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Daily News - Tuesday, 08 July 2008

Presidential press conference
President Leonel Fernandez has agreed to a press conference with newspaper economic editors and members of the international press accredited in the country on Thursday at 7:30pm. Presidential Palace spokesman Rafael Nunez said that the President would focus on the recent fuel and food price increases. Several business groups have been urging the President to speak out, saying that the time for analyzing the situation is long behind us. The president of the National Council for Private Business (Conep), Lisandro Macarulla says that the time has come for major structural changes. Homero Figueroa, of Diario Libre, comments today that the authorities have to "decide to decide." "The country is suffering from a decisional paralysis," he writes.

Economic reshuffling needed
The National Hotels & Restaurants Association (Asonahores) is calling on the government to reorient its economic policies to favor productive sectors. Asonahores understands that macro-economic stability is not enough, and highlights the fact that the economy has grown asymmetrically. According to the hoteliers, there are many sectorial, social and regional inequities because the policies in place affect the sectors' capacity to compete. Asonahores stresses that tourism, industry, mining, farming, free zones and construction are sectors that contribute the most jobs, and need the government's attention. Recently, the National Council for Business (CONEP) warned that the telecommunications, energy and banking sectors grew 106% over the past seven years, compared to just 23.6% growth in the tourism, industry, mining, farming, free zones and construction sectors over the same period.
Conep has called for government priorities to be reshuffled so that less is spent on the energy and government sectors, and more can be spent on health and education. A study by Conep highlights the fact that the policies in place have stimulated imports, leading to an increase in the deficit in the current account of the balance of payments, that this year should reach US$4 billion.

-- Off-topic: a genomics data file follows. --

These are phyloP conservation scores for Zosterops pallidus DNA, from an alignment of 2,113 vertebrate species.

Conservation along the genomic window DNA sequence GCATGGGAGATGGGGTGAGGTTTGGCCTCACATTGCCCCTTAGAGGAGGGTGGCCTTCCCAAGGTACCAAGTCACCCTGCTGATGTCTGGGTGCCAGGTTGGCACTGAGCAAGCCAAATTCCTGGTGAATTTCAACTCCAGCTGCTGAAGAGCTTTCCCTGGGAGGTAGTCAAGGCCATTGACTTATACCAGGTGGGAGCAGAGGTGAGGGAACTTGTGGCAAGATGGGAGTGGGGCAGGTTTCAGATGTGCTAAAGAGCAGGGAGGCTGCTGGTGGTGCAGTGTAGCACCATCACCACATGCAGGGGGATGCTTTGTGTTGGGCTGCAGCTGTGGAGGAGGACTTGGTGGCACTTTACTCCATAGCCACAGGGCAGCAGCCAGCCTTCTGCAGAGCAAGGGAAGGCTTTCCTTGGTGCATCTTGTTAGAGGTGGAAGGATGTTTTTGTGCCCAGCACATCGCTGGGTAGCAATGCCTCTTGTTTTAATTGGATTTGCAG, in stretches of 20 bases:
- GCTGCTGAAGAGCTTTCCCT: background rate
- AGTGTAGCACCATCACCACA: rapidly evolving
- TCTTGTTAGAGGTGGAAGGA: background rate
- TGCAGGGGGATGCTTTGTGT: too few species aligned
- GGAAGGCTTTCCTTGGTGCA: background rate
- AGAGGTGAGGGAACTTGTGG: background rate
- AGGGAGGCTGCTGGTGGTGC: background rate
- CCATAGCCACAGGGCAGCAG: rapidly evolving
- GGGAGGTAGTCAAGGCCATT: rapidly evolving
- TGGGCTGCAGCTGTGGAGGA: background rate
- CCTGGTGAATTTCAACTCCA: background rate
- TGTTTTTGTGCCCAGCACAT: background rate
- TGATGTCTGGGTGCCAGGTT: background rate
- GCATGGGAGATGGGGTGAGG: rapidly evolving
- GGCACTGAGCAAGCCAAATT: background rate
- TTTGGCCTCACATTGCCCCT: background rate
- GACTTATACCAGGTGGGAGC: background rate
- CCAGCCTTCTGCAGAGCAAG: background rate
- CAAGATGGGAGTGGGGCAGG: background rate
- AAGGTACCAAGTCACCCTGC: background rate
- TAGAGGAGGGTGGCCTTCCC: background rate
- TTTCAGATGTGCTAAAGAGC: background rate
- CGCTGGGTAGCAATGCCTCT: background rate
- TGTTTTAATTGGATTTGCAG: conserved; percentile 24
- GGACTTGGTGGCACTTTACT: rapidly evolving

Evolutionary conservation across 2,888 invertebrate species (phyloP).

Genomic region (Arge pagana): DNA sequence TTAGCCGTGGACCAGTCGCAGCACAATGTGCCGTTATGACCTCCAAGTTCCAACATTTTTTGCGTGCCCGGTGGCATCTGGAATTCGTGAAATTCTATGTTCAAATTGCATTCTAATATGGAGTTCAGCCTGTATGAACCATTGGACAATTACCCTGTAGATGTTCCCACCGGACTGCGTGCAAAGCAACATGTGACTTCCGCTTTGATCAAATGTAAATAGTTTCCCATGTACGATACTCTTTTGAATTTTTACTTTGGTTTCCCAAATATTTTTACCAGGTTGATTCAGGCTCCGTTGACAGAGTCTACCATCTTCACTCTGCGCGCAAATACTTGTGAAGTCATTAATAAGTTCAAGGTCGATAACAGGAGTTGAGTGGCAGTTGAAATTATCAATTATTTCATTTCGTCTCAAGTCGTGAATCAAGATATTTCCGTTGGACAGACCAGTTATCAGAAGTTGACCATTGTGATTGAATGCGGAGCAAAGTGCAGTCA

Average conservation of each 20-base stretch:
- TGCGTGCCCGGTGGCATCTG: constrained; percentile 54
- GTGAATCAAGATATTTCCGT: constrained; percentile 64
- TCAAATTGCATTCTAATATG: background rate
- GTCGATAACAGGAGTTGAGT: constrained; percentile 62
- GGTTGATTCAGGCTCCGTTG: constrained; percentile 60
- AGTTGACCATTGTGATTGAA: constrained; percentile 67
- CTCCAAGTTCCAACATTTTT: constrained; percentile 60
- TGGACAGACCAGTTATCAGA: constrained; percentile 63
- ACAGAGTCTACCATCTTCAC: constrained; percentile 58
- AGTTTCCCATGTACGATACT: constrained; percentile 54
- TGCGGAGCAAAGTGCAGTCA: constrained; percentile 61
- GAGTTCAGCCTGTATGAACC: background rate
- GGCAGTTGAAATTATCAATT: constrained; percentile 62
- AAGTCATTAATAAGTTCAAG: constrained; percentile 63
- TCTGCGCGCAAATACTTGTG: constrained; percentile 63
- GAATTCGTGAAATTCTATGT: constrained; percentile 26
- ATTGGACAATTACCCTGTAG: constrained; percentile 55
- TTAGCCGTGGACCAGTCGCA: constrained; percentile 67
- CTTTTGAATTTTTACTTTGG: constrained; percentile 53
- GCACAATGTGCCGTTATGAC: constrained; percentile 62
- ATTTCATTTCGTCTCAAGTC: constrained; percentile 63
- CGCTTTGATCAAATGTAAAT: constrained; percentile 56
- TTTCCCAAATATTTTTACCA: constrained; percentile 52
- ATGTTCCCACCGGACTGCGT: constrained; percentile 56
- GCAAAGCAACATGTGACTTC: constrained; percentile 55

Tourism & exports
Airport Department director Andres Van der Horst is urging the government to give priority to the tourism and export sectors. Interviewed by Manuel Jimenez on Channel 27, he observed that at a time when the government is making concessions to the land transport unions, including a recent freeze on fuel prices, they need to turn their attention to aviation issues. He said that tourism is currently at the core of our economy. Airlines are feeling the effects of rising aviation fuel costs, and legacy airlines are cutting their flights to the DR, one of the Caribbean countries with the most expensive fuel, in order to make savings.
Van der Horst also called on Agriculture Minister Salvador Jimenez to authorize the export of mangoes and vegetables to New York. He said that the Agriculture Minister has yet to sign the phyto-sanitary permit for the export of the produce on cargo planes, despite numerous petitions. He said he has not been able to meet with the minister to discuss the matter, and this is affecting local producers.
Van der Horst criticized the rising aviation fuel prices. A large portion of local prices consists of taxes, to the point that the government earns more taxes as the price increases. "Here we have to think about what is more important, the development of the tourism and agricultural sectors, or only the tax part," said Vanderhorst, as reported in Hoy.
He commented that efforts are being made to replace flights by American Airlines and Continental, which announced cancellations come this September. The cancellation of the regular flights affects cargo operations as well as passenger transport.

Export products